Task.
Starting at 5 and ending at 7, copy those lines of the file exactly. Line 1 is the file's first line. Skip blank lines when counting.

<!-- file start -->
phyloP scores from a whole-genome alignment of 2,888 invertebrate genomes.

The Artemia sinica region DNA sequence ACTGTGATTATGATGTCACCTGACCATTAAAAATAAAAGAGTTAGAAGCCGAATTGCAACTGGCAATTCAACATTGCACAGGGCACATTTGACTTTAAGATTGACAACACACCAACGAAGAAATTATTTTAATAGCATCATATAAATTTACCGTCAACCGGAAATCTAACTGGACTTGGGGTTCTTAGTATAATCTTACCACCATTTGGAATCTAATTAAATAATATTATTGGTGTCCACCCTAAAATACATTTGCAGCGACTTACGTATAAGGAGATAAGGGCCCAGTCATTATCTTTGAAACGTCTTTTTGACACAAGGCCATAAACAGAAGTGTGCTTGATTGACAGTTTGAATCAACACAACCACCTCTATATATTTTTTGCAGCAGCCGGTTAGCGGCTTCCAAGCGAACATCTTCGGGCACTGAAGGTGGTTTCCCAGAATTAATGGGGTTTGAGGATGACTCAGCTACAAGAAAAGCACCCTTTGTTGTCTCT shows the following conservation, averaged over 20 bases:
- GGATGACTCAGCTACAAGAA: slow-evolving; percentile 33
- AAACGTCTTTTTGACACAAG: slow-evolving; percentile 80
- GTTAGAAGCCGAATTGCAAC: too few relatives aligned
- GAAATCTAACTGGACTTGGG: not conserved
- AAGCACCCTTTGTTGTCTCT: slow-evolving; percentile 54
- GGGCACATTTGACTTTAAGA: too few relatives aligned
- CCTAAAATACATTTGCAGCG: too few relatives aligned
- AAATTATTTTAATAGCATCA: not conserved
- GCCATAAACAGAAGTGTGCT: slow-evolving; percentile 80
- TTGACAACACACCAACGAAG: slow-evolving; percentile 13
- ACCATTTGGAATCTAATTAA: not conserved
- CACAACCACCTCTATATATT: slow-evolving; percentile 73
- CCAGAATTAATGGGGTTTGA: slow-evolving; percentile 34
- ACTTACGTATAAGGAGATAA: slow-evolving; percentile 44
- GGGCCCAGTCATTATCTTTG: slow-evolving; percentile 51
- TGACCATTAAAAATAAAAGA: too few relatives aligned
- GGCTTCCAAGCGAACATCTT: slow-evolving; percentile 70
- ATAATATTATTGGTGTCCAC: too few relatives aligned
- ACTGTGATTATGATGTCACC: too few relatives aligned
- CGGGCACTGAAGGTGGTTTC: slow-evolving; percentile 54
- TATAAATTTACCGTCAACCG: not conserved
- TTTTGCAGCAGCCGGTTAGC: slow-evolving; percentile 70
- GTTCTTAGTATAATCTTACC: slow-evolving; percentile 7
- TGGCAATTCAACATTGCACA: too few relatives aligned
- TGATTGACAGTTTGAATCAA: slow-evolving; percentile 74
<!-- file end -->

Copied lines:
- GTTAGAAGCCGAATTGCAAC: too few relatives aligned
- GAAATCTAACTGGACTTGGG: not conserved
- AAGCACCCTTTGTTGTCTCT: slow-evolving; percentile 54